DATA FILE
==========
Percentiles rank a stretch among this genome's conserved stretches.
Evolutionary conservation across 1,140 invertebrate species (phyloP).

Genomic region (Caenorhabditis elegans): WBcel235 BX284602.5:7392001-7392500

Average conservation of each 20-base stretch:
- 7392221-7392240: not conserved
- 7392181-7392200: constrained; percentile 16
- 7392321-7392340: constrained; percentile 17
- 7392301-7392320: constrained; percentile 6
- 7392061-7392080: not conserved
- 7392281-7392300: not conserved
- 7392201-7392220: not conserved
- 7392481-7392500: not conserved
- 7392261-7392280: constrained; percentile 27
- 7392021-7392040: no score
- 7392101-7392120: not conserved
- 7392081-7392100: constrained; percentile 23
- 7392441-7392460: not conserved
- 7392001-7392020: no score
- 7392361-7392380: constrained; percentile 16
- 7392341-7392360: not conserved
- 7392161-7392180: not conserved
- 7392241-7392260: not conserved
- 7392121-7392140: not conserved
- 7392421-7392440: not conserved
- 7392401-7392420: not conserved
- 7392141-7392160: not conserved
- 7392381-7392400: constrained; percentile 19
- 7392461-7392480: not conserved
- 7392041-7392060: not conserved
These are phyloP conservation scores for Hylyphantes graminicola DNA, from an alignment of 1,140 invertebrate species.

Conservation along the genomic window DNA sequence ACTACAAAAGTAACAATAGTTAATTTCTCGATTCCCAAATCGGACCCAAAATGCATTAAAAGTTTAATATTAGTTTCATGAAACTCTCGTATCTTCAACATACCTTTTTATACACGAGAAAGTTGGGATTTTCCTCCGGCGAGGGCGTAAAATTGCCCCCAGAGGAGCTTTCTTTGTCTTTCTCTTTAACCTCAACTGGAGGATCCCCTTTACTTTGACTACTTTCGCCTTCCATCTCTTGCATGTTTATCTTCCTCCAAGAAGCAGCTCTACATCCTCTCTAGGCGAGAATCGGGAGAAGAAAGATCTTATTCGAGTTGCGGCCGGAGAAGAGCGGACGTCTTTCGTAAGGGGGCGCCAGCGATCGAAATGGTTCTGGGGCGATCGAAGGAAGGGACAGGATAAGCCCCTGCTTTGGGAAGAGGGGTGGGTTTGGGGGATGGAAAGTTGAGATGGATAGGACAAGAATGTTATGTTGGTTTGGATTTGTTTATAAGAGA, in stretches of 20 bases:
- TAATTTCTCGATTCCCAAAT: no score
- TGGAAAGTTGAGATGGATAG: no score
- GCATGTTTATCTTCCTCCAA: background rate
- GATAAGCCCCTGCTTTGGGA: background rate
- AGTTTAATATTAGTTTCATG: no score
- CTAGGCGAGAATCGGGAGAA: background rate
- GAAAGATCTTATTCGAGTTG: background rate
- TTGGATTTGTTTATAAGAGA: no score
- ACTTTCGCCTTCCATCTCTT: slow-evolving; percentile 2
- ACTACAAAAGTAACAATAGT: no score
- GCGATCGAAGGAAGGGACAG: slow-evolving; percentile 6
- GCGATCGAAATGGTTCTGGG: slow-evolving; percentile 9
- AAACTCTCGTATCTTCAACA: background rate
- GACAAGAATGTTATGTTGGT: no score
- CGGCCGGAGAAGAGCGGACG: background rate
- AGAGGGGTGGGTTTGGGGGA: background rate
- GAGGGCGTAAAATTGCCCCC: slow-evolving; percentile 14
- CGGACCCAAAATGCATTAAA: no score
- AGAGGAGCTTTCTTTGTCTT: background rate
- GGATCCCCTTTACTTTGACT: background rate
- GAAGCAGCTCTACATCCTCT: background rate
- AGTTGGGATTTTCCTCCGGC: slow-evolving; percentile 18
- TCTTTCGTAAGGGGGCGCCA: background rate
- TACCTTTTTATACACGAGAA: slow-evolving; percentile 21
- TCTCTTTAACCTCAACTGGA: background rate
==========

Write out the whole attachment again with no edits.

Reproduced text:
Percentiles rank a stretch among this genome's conserved stretches.
Evolutionary conservation across 1,140 invertebrate species (phyloP).

Genomic region (Caenorhabditis elegans): WBcel235 BX284602.5:7392001-7392500

Average conservation of each 20-base stretch:
- 7392221-7392240: not conserved
- 7392181-7392200: constrained; percentile 16
- 7392321-7392340: constrained; percentile 17
- 7392301-7392320: constrained; percentile 6
- 7392061-7392080: not conserved
- 7392281-7392300: not conserved
- 7392201-7392220: not conserved
- 7392481-7392500: not conserved
- 7392261-7392280: constrained; percentile 27
- 7392021-7392040: no score
- 7392101-7392120: not conserved
- 7392081-7392100: constrained; percentile 23
- 7392441-7392460: not conserved
- 7392001-7392020: no score
- 7392361-7392380: constrained; percentile 16
- 7392341-7392360: not conserved
- 7392161-7392180: not conserved
- 7392241-7392260: not conserved
- 7392121-7392140: not conserved
- 7392421-7392440: not conserved
- 7392401-7392420: not conserved
- 7392141-7392160: not conserved
- 7392381-7392400: constrained; percentile 19
- 7392461-7392480: not conserved
- 7392041-7392060: not conserved
These are phyloP conservation scores for Hylyphantes graminicola DNA, from an alignment of 1,140 invertebrate species.

Conservation along the genomic window DNA sequence ACTACAAAAGTAACAATAGTTAATTTCTCGATTCCCAAATCGGACCCAAAATGCATTAAAAGTTTAATATTAGTTTCATGAAACTCTCGTATCTTCAACATACCTTTTTATACACGAGAAAGTTGGGATTTTCCTCCGGCGAGGGCGTAAAATTGCCCCCAGAGGAGCTTTCTTTGTCTTTCTCTTTAACCTCAACTGGAGGATCCCCTTTACTTTGACTACTTTCGCCTTCCATCTCTTGCATGTTTATCTTCCTCCAAGAAGCAGCTCTACATCCTCTCTAGGCGAGAATCGGGAGAAGAAAGATCTTATTCGAGTTGCGGCCGGAGAAGAGCGGACGTCTTTCGTAAGGGGGCGCCAGCGATCGAAATGGTTCTGGGGCGATCGAAGGAAGGGACAGGATAAGCCCCTGCTTTGGGAAGAGGGGTGGGTTTGGGGGATGGAAAGTTGAGATGGATAGGACAAGAATGTTATGTTGGTTTGGATTTGTTTATAAGAGA, in stretches of 20 bases:
- TAATTTCTCGATTCCCAAAT: no score
- TGGAAAGTTGAGATGGATAG: no score
- GCATGTTTATCTTCCTCCAA: background rate
- GATAAGCCCCTGCTTTGGGA: background rate
- AGTTTAATATTAGTTTCATG: no score
- CTAGGCGAGAATCGGGAGAA: background rate
- GAAAGATCTTATTCGAGTTG: background rate
- TTGGATTTGTTTATAAGAGA: no score
- ACTTTCGCCTTCCATCTCTT: slow-evolving; percentile 2
- ACTACAAAAGTAACAATAGT: no score
- GCGATCGAAGGAAGGGACAG: slow-evolving; percentile 6
- GCGATCGAAATGGTTCTGGG: slow-evolving; percentile 9
- AAACTCTCGTATCTTCAACA: background rate
- GACAAGAATGTTATGTTGGT: no score
- CGGCCGGAGAAGAGCGGACG: background rate
- AGAGGGGTGGGTTTGGGGGA: background rate
- GAGGGCGTAAAATTGCCCCC: slow-evolving; percentile 14
- CGGACCCAAAATGCATTAAA: no score
- AGAGGAGCTTTCTTTGTCTT: background rate
- GGATCCCCTTTACTTTGACT: background rate
- GAAGCAGCTCTACATCCTCT: background rate
- AGTTGGGATTTTCCTCCGGC: slow-evolving; percentile 18
- TCTTTCGTAAGGGGGCGCCA: background rate
- TACCTTTTTATACACGAGAA: slow-evolving; percentile 21
- TCTCTTTAACCTCAACTGGA: background rate